But for the potential 2016 presidential candidate, whose path would presumably start in Iowa — where the Republican Party is dominated by social conservatives — the calculation is a bit more complicated.

Bob Vander Plaats, Iowa's powerful evangelical conservative, put it bluntly Monday.

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It's All Politics
6:40 am
Mon October 21, 2013

Monday Morning Political Mix

Originally published on Mon October 21, 2013 9:55 am

Good morning.

Happy Tech-Surge-To-Fix-Healthcare.gov Day in your nation's capital.

In the wake of a disastrous rollout of his legacy legislation, President Obama will speak in the White House Rose Garden later this morning to declare the problems unacceptable.

And to outline how the White House has dispatched an A-Team to fix glitches that have frustrated many of the 19 million Americans that have gone online to research or sign up for insurance coverage through Healthcare.gov.

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It's All Politics
7:03 am
Fri October 18, 2013

Friday Morning Political Mix

Originally published on Fri October 18, 2013 11:23 am

Good morning.

As post-shutdown Washington struggles to squeeze itself into its ill-fitting "new normal" suit, this amazing, dispiriting, baffling week finally comes to a close with some same-old, same-old.

Republicans are refocusing on undermining Obamacare (which is doing a pretty good job of that on its own).

Democrats are taking gleeful potshots at Republican opponents who carried the banner for the failed shutdown/debt crisis strategy.

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It's All Politics
8:26 am
Thu October 17, 2013

The Fiscal Fight's Winners And Losers

Senate Minority Leader Mitch McConnell arrives at the Capitol on Wednesday. The Kentucky Republican helped forge a late-hour deal with Senate Majority Leader Harry Reid to sidestep financial chaos.
J. Scott Applewhite AP

Originally published on Wed October 16, 2013 7:14 pm

The White House is insisting, publicly at least, that nobody emerged victorious from the government shutdown/debt crisis debacle.

"There are no winners here," White House spokesman Jay Carney said Wednesday after Senate leaders announced they had a deal to end the budget impasse.

"And nobody's who's sent here to Washington by the American people can call themselves a winner," Carney said, "if the American people have paid a price for what's happened."

Well, yes and no.

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It's All Politics
6:52 am
Thu October 17, 2013

Thursday Morning Political Mix

Originally published on Thu October 17, 2013 7:48 am

Good morning.

The newspapers hit the front porch this morning with a familiar thud. (Yes, some of us still like the feel of paper in the morning.)

"SHUTDOWN ENDS" shouted The Washington Post.

"REPUBLICANS BACK DOWN, ENDING BUDGET CRISIS" The New York Times intoned.

And online (yes, some of us also like the morning glow of our devices), the post-shutdown/debt crisis postmortems were piling up like so many pages of regulations in the Affordable Care Act.

But first, the details, quickly:

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It's All Politics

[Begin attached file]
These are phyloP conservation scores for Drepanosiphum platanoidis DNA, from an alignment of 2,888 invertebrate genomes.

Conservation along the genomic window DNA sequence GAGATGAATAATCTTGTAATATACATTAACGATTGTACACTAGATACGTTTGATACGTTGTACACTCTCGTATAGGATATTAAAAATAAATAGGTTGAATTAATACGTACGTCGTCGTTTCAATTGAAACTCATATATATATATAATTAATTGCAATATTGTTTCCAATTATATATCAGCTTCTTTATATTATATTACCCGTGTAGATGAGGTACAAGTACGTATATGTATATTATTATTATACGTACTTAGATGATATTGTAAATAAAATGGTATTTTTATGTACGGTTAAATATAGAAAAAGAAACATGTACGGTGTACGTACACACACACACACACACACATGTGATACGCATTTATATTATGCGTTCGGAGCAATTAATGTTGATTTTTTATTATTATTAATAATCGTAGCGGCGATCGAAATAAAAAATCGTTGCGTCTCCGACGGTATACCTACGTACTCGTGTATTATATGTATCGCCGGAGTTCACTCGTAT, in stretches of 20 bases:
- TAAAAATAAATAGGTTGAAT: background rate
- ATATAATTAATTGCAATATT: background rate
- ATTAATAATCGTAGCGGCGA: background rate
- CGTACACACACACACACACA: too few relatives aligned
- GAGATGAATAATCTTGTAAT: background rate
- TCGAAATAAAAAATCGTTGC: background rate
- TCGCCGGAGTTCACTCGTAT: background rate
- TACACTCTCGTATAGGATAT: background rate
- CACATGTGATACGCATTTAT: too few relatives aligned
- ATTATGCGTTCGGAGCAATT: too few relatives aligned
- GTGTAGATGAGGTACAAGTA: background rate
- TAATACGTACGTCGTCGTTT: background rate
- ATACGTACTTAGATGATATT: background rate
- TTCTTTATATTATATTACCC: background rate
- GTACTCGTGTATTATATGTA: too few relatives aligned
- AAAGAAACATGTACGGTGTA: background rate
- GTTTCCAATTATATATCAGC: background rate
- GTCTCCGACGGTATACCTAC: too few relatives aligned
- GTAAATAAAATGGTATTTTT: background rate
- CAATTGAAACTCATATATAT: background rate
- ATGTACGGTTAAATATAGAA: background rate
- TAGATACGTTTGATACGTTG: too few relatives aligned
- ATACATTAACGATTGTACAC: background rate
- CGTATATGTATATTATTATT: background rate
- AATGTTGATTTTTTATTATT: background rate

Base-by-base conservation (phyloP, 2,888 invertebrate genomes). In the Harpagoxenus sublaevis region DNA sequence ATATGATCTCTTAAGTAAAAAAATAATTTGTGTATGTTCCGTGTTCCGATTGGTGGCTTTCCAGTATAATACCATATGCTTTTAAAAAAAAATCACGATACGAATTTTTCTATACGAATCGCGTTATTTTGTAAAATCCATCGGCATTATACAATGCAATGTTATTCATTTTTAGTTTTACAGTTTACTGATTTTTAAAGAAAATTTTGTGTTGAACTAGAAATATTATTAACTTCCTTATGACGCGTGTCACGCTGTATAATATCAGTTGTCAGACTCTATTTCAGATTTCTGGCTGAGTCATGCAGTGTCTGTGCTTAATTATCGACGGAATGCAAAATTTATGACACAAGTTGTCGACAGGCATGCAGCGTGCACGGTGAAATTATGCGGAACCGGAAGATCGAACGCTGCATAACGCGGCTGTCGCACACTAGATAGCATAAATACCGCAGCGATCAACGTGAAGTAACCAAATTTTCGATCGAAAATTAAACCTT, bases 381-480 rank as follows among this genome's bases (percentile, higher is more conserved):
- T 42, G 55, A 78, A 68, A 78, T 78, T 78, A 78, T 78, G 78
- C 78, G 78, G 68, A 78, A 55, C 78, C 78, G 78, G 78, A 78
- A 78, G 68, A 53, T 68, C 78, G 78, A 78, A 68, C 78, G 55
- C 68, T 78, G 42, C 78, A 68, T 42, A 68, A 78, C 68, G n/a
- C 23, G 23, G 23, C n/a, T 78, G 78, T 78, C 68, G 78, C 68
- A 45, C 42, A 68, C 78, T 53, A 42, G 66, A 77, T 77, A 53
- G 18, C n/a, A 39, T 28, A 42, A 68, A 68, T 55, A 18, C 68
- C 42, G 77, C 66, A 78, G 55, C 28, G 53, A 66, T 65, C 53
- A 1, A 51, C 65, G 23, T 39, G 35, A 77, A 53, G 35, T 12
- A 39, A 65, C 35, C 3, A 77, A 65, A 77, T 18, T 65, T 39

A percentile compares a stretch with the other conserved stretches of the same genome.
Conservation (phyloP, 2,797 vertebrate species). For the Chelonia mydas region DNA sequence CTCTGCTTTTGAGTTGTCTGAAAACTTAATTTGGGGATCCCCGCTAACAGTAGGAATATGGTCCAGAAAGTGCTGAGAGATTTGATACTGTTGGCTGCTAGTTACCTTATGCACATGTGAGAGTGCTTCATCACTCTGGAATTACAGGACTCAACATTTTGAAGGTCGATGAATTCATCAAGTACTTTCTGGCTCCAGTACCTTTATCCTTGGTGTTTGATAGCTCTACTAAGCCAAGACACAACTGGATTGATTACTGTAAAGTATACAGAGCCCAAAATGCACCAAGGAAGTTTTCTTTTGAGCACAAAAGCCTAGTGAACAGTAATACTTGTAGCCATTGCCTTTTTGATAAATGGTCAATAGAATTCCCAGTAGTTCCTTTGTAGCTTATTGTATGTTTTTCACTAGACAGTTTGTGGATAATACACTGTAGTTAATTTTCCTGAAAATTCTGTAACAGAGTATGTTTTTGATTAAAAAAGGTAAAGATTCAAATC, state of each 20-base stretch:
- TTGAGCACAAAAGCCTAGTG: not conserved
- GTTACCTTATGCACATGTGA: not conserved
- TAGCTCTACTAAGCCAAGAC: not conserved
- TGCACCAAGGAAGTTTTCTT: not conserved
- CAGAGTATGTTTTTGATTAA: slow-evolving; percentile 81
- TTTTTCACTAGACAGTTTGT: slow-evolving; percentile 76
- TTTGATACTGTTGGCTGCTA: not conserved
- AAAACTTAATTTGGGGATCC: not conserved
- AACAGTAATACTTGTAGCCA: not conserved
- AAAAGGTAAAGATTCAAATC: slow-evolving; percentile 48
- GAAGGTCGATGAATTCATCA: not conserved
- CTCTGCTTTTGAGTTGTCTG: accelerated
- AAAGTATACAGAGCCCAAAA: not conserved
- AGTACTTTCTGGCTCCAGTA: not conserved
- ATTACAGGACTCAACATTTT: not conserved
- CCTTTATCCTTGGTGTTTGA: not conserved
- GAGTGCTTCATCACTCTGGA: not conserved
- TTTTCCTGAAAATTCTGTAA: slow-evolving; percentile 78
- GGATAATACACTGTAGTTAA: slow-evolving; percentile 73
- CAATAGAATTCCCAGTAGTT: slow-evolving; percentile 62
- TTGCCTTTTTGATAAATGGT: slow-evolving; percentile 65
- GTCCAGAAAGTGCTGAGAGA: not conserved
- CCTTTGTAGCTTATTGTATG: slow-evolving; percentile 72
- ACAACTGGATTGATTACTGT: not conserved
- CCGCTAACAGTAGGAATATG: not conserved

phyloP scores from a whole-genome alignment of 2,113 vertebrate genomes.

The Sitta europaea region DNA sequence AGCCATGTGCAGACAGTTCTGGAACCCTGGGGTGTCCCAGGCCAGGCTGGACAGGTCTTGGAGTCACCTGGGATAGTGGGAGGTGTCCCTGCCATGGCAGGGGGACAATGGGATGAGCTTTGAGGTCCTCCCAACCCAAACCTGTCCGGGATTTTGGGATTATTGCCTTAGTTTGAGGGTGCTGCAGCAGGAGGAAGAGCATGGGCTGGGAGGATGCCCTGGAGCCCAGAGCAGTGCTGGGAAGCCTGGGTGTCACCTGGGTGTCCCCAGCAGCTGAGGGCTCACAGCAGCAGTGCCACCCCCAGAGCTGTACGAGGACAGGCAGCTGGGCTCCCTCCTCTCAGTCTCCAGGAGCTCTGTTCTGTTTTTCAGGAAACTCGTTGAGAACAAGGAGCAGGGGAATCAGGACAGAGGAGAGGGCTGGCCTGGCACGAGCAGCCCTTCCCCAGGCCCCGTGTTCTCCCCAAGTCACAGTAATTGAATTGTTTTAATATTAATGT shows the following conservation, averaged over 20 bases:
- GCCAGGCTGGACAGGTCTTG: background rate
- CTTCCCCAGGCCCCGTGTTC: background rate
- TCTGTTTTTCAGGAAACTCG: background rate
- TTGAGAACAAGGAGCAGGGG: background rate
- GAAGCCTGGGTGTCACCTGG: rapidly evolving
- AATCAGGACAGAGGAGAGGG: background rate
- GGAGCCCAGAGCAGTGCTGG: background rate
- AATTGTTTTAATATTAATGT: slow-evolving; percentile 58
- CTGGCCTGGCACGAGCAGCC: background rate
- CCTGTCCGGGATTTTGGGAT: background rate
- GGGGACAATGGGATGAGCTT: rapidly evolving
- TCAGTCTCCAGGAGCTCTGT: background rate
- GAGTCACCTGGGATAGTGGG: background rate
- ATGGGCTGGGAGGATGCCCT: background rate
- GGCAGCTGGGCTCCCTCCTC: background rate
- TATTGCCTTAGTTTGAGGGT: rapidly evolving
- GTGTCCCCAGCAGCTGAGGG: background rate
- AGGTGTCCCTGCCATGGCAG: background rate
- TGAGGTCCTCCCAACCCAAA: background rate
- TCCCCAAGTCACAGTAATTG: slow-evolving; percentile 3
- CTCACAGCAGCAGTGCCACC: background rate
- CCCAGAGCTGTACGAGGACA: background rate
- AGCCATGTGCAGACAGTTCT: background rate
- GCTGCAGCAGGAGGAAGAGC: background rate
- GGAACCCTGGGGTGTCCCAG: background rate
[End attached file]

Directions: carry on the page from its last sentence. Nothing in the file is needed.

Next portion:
7:06 am
Wed October 16, 2013

Wednesday Morning Political Mix

Good morning.

Can you say lost day?

Can you say 24 hours closer to joining the pantheon of deadbeat nations?

Can you say turning on the default spigot of poison gas? (Warren Buffet can.)

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It's All Politics
8:33 am
Tue October 15, 2013

Tuesday Morning Political Mix

Originally published on Tue October 15, 2013 9:52 am

Good morning from Washington, D.C., your nation's capital, where we are now into Day 15 of your government's shutdown and counting down to your government's looming default on its debt.

Yes, we all wish we were still in bed with the pillow over our head. (Even, we imagine, former Defense Secretary Leon Panetta, who told The Wall Street Journal that military readiness is being damaged by the budget standoff.)

Dire? There is little argument, except from the most ardent default-is-no-big-deal fringe.

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It's All Politics
7:01 am
Fri October 11, 2013

Trickle-Down Stories: How The Shutdown Feels Across America

A sport fishing guide in the Florida Keys protests the closure of Everglades National Park waters for fishing as part of the U.S. government shutdown.
Joe Skipper Reuters/Landov

Originally published on Fri October 11, 2013 12:25 pm

Most Americans say they aren't directly affected by the shutdown. But some pockets of society, beyond furloughed federal workers and their families, are being severely hit.

We used NPR's social media network to ask about the impact and were deluged by messages from people who are worried and scared, especially veterans and the disabled, and many others who are angry and frustrated.

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It's All Politics
2:51 pm
Wed October 9, 2013

Like The GOP, Boehner's Ohio Buddies Split On His Leadership

House Speaker John Boehner, accompanied by GOP Reps. Kevin McCarthy, Cathy McMorris Rodgers and Eric Cantor, spoke to the press Tuesday, as the partial government shutdown entered its second week.
J. Scott Applewhite AP

Spirits were high when a posse of John Boehner's friends traveled from Ohio to the nation's capital to celebrate the longtime Republican congressman's elevation to House speaker in January 2011.